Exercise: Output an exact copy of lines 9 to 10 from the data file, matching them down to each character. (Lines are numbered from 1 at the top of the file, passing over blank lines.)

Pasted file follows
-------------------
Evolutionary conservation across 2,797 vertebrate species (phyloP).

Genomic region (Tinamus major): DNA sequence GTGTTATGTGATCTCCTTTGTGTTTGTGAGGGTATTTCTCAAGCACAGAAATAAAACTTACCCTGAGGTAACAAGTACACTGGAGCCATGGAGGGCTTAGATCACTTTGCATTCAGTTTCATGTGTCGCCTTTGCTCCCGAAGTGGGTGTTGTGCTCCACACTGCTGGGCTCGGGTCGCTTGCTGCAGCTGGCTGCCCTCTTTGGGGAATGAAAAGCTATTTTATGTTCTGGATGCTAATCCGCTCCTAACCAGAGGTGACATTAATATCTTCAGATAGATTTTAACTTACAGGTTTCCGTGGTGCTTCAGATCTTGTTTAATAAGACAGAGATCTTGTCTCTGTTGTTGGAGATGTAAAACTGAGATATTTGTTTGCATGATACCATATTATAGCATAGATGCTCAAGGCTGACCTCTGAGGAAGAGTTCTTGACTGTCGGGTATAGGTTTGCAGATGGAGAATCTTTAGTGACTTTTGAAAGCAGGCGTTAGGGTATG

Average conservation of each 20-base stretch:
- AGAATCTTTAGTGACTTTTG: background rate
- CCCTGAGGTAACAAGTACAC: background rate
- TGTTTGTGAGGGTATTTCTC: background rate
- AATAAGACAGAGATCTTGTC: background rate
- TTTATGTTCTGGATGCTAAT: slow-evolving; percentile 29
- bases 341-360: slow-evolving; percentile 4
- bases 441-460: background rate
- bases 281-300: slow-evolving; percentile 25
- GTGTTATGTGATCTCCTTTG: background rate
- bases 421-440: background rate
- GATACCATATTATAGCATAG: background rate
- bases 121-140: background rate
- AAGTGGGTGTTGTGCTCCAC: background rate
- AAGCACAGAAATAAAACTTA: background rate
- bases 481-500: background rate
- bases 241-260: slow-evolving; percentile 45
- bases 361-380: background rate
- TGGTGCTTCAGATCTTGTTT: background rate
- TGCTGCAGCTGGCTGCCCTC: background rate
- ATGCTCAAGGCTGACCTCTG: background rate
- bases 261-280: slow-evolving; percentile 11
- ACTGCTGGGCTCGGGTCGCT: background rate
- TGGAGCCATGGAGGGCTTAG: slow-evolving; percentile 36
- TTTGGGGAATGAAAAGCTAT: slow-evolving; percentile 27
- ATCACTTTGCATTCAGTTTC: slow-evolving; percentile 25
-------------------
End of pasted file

- bases 341-360: slow-evolving; percentile 4
- bases 441-460: background rate